Twintag is used as an instant, fully anonymous test communication platform to support Biogazelle's massive COVID-19 saliva test kit effort.
A group around the biotech company Biogazelle and the medical lab Labo Nuytinck can test thousands of saliva samples daily for the coronavirus.
The Ghent biotech company Biogazelle and the medical laboratory Labo Nuytinck are the key players behind a testing platform that allows thousands of saliva samples from employees to be tested for the coronavirus every day.
'The aim is to help avoid outbreaks in companies and residential care centers,' says Roel Sterken, Biogazelle's CEO. 'A saliva test is slightly less sensitive than the classic diagnostic test with a nasal swab, but is suitable for detecting asymptomatic virus spreaders on a large scale.'
'Such a test is an additional wall of defense against the virus, complementary to the nasal swab and rapid tests.' A saliva test costs one-third of a traditional nasal swab test. Taking a sample can be done without medical personnel.
"Saliva testing is only useful if you organize it frequently and at least twice a week."
Twice a week
The saliva testing platform was successfully tested in a pilot study supervised by Professor Steven Callens of Ghent University Hospital. Several companies, elementary school and residential care centers participated.
The study was intended to show whether we could roll out the project logistically. That turned out to be the case," says Sterken. Over 300 participants collected a saliva sample twice a week that was picked up by Inter Healthcare Transport, which specializes in medical transports in the healthcare sector.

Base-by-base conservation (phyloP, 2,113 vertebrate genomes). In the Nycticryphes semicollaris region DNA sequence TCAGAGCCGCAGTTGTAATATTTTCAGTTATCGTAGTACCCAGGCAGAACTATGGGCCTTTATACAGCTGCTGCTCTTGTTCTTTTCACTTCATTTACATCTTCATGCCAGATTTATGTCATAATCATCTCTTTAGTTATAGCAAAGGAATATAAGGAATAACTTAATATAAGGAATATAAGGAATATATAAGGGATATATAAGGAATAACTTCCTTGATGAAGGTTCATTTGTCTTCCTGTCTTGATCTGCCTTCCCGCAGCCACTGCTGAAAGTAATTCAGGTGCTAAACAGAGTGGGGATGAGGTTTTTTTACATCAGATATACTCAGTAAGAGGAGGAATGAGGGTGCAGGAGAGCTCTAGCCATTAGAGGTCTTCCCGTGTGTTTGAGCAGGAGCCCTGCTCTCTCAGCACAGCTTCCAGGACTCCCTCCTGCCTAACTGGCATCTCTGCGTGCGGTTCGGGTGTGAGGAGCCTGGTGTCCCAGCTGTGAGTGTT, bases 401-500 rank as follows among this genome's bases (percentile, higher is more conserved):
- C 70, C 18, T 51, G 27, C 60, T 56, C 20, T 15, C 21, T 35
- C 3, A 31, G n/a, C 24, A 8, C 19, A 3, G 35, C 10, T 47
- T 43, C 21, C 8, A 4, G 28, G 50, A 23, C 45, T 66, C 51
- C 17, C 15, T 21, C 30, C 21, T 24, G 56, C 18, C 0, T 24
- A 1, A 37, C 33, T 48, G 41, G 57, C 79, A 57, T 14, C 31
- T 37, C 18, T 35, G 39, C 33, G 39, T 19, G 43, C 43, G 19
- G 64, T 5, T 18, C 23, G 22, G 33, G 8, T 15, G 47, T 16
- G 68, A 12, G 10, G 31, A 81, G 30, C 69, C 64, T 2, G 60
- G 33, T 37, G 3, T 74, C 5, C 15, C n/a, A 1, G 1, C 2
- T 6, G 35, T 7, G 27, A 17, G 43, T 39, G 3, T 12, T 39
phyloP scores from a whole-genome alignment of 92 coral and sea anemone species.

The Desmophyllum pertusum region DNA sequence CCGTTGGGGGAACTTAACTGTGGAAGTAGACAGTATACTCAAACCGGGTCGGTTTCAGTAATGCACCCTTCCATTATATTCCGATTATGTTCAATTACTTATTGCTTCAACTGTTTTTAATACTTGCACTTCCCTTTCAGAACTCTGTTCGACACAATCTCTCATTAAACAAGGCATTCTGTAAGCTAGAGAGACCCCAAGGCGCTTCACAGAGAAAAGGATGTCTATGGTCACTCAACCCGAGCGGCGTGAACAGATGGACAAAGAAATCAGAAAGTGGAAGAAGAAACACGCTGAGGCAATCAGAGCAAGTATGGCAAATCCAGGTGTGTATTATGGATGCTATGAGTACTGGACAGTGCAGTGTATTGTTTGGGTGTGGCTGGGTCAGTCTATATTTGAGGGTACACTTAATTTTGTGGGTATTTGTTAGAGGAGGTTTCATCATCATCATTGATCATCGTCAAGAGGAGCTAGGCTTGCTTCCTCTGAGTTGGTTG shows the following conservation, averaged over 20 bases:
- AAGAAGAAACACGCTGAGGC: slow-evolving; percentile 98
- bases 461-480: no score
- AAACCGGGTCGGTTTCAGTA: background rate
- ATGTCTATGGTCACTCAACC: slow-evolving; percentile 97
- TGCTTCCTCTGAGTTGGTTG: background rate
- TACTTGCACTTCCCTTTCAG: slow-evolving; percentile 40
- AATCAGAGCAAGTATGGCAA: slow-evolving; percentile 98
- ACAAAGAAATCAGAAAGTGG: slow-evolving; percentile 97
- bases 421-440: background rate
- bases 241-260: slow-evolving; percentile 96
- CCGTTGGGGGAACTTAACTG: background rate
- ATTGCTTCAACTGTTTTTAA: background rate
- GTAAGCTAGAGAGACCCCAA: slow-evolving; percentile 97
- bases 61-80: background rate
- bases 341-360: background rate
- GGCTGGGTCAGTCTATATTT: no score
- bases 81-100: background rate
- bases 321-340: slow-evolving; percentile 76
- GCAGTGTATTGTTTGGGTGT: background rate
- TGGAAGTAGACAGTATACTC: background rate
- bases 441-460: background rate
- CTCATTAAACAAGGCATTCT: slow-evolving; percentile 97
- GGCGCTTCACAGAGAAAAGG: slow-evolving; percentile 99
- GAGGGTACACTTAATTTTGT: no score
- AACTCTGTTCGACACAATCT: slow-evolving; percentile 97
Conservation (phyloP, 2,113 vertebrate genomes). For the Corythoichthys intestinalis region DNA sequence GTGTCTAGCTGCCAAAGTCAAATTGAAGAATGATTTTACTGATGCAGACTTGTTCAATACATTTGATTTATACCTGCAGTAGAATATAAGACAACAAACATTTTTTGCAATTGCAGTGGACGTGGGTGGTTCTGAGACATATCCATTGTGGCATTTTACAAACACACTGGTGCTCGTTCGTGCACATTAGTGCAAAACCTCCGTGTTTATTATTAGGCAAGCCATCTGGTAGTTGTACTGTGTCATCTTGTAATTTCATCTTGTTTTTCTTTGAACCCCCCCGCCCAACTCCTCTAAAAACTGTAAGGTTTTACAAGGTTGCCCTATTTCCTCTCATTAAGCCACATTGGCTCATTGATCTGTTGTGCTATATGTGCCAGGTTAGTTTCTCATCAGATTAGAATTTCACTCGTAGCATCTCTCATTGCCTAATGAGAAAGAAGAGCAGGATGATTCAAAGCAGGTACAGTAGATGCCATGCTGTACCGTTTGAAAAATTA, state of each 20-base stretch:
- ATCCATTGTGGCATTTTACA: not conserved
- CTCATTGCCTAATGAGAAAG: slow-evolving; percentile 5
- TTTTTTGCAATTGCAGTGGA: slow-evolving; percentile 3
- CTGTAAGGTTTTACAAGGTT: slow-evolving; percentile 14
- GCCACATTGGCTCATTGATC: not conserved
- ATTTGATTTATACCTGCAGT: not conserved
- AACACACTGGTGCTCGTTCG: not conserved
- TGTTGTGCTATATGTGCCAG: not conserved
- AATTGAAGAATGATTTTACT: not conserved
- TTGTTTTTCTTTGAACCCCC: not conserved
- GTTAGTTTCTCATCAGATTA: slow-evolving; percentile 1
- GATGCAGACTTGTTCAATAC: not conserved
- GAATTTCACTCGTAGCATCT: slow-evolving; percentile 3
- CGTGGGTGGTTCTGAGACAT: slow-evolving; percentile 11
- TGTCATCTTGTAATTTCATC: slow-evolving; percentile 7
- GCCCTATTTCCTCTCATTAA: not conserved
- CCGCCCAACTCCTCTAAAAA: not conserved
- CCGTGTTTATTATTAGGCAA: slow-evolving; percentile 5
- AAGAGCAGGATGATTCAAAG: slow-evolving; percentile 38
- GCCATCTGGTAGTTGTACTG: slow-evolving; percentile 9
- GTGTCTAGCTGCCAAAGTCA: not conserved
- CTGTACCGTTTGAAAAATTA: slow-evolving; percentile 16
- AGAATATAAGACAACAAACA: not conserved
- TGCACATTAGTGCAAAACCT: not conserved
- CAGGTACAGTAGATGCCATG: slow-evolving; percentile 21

The results were communicated the same day to each participant via a secure web portal. This was developed together with the Antwerp data technology company Twintag.
'All these Flemish companies continue to work together,' says Sterken. 'We will perform the molecular tests and process results. Labo Nuytinck will take care of the communication with company doctors and infected people. Such tests only make sense if you organize them frequently and at least twice a week. But everything is done anonymously and on a voluntary basis.
Sterken sees interest in contact professions and in companies where teleworking is difficult to organize. 'We ourselves test our employees twice a week because they have to come to the lab to work. In the pilot study we were able to pick out infected employees at a very early stage in a few companies. There is interest among many to continue using our saliva tests.'
Source: De Tijd, 23 February 2021, 'Our saliva test identifies employees with corona at an early stage'.